Britain will continue to apply tariffs to imports that have been judged to be traded unfairly, in a continuation of current trading rules implemented by the European Union.
The rules currently effect those goods which have been ‘dumped’ on international markets in large quantities and are most commonly from China. Examples of effected goods include Chinese car tyres, ceramics, and mandarins. These penalties are an essential part of protecting the integrity of domestic markets, ensuring that there isn’t a huge influx of product which could wipe-out or damage UK businesses in the same trade.
There are a total of 43 remedies to trading which the government has confirmed will be upheld, regardless of the Brexit outcome. However, concerns remain around the UK’s ability to manage and regulate the volume of imports arriving into the region.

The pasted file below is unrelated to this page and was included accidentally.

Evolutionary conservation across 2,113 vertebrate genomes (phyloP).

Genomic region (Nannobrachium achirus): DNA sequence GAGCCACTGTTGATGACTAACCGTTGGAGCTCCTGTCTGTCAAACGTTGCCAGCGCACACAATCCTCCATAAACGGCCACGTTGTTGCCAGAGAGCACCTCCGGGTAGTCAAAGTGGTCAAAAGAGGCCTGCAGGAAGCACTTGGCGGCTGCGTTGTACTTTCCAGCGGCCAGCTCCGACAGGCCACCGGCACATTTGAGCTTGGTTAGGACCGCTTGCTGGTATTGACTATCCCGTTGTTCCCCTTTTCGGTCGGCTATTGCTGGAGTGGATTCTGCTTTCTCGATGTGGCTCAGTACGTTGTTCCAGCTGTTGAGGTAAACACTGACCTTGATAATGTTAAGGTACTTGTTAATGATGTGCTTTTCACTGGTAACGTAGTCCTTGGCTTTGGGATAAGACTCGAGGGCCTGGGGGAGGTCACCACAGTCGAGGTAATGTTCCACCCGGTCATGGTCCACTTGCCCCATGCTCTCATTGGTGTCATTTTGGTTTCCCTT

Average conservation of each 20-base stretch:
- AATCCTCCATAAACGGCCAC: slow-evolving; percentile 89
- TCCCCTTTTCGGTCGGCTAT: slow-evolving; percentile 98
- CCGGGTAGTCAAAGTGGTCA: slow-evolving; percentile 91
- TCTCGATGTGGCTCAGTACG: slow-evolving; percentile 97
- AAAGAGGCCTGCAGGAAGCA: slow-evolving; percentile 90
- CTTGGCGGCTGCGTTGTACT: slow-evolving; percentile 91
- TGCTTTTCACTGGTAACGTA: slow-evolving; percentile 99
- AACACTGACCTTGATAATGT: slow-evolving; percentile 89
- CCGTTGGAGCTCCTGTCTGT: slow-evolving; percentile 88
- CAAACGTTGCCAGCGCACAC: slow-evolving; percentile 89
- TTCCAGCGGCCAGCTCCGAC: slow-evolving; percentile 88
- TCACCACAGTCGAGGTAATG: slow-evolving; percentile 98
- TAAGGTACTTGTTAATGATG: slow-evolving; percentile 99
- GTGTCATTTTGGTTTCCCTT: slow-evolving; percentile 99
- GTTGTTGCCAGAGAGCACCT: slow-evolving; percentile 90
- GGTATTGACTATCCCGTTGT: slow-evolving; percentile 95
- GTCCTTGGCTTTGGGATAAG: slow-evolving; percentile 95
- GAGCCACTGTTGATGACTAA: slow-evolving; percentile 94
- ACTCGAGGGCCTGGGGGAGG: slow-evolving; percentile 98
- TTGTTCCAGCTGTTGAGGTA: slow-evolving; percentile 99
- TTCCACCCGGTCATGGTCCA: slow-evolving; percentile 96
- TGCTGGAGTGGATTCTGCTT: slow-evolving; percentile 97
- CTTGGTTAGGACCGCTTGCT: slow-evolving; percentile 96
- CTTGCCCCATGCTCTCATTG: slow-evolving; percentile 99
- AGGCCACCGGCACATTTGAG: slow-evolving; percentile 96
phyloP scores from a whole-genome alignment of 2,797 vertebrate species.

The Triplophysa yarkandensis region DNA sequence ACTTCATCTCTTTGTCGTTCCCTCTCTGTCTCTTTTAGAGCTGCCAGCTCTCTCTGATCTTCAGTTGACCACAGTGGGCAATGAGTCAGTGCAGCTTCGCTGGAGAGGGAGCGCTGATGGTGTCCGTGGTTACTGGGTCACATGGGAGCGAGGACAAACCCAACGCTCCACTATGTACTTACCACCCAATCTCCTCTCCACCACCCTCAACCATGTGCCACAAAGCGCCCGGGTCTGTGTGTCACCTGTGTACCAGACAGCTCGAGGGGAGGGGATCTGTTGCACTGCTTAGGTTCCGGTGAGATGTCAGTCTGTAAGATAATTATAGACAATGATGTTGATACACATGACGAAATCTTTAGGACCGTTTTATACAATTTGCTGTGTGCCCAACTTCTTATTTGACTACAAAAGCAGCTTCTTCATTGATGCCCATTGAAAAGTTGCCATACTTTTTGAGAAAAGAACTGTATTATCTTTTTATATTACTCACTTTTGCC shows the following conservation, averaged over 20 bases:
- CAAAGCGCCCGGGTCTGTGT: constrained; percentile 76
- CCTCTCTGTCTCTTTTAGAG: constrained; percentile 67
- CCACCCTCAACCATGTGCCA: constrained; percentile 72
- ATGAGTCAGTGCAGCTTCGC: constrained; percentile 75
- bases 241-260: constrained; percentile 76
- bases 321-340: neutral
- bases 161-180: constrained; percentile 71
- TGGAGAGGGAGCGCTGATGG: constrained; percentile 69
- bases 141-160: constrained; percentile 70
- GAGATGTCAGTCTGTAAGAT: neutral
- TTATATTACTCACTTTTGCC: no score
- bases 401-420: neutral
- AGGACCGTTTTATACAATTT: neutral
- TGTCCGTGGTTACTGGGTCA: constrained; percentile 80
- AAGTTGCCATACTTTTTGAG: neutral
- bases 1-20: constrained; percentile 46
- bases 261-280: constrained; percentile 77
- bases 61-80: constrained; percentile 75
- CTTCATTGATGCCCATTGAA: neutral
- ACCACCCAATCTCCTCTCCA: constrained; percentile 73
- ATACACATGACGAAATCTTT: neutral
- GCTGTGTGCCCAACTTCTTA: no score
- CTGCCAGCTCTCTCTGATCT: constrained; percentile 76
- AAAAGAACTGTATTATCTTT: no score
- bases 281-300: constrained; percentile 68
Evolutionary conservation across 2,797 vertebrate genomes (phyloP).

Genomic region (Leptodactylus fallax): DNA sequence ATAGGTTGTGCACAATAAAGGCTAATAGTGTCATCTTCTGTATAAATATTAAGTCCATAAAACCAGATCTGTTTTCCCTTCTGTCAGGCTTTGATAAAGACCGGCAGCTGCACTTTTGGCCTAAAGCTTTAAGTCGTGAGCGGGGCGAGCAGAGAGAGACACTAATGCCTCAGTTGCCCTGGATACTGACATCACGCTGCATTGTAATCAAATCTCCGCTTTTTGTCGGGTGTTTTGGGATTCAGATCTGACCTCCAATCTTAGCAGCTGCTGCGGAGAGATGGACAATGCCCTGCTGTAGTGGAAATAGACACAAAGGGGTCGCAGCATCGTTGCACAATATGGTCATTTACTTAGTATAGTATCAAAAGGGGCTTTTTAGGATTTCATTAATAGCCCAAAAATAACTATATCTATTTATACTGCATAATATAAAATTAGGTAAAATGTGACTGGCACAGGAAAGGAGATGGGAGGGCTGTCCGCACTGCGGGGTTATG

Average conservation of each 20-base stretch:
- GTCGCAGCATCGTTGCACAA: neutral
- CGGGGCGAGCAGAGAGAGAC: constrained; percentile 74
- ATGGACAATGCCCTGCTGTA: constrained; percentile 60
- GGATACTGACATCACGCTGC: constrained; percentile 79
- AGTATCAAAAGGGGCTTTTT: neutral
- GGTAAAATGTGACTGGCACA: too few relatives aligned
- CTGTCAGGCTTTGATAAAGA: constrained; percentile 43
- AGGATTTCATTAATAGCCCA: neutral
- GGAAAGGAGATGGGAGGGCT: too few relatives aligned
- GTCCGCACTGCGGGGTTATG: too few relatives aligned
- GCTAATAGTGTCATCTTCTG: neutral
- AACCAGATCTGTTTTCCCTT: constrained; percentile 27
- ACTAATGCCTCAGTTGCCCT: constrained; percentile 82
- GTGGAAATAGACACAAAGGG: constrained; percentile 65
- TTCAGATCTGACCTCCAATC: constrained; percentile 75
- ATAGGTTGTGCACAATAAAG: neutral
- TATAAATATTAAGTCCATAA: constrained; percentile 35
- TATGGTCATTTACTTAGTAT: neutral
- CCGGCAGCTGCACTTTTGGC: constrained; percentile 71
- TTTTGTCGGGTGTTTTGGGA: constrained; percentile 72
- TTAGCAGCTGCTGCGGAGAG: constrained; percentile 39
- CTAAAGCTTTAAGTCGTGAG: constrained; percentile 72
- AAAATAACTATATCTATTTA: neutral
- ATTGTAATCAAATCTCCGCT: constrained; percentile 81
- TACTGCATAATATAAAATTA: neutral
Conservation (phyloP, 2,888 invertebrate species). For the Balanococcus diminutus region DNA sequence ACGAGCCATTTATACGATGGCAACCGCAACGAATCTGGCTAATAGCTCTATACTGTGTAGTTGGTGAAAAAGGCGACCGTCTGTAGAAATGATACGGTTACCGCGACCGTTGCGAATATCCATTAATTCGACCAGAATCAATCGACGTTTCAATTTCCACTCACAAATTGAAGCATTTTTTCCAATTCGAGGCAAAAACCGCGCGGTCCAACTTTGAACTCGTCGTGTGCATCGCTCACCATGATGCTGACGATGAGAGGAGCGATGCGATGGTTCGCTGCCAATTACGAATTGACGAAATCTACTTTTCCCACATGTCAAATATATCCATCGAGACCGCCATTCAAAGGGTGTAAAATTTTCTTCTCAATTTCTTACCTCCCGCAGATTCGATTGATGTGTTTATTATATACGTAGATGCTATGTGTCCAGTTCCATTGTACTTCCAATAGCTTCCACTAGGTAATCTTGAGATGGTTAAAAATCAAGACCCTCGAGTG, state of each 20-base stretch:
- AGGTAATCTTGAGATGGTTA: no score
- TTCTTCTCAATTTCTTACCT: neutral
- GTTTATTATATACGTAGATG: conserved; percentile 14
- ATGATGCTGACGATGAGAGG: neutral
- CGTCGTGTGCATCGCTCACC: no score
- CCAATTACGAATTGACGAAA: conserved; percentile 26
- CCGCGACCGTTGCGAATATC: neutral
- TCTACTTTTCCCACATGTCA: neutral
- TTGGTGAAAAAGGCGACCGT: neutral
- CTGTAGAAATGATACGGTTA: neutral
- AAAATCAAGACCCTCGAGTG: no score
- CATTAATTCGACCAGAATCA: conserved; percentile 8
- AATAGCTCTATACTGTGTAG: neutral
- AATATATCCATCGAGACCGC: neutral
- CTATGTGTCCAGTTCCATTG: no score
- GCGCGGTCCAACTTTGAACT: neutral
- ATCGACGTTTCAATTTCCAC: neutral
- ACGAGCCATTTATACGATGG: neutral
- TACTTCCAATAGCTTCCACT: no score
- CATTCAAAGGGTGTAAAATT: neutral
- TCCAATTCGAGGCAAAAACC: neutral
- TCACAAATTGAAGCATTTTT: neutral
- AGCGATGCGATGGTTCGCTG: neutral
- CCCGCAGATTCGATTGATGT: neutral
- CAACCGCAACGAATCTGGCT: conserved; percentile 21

New trading measures mean that every applicable import will need to be assessed, tariffs implemented and safeguards assessed, all while the government investigates new dumping and subsidy cases. The government has assembled a new body – the UK Trade Remedies Authority – which will support these new trade measures, with the goal of protecting UK businesses.
In a statement, Liam Fox, the International Trade Secretary said:
“The decision on whether to maintain measures was based on whether those measures mattered to the UK. We are scrapping measures that don’t significantly benefit British businesses and this will see savings for people throughout the country,”
There will be a further review of tariffs to ensure their ongoing suitability.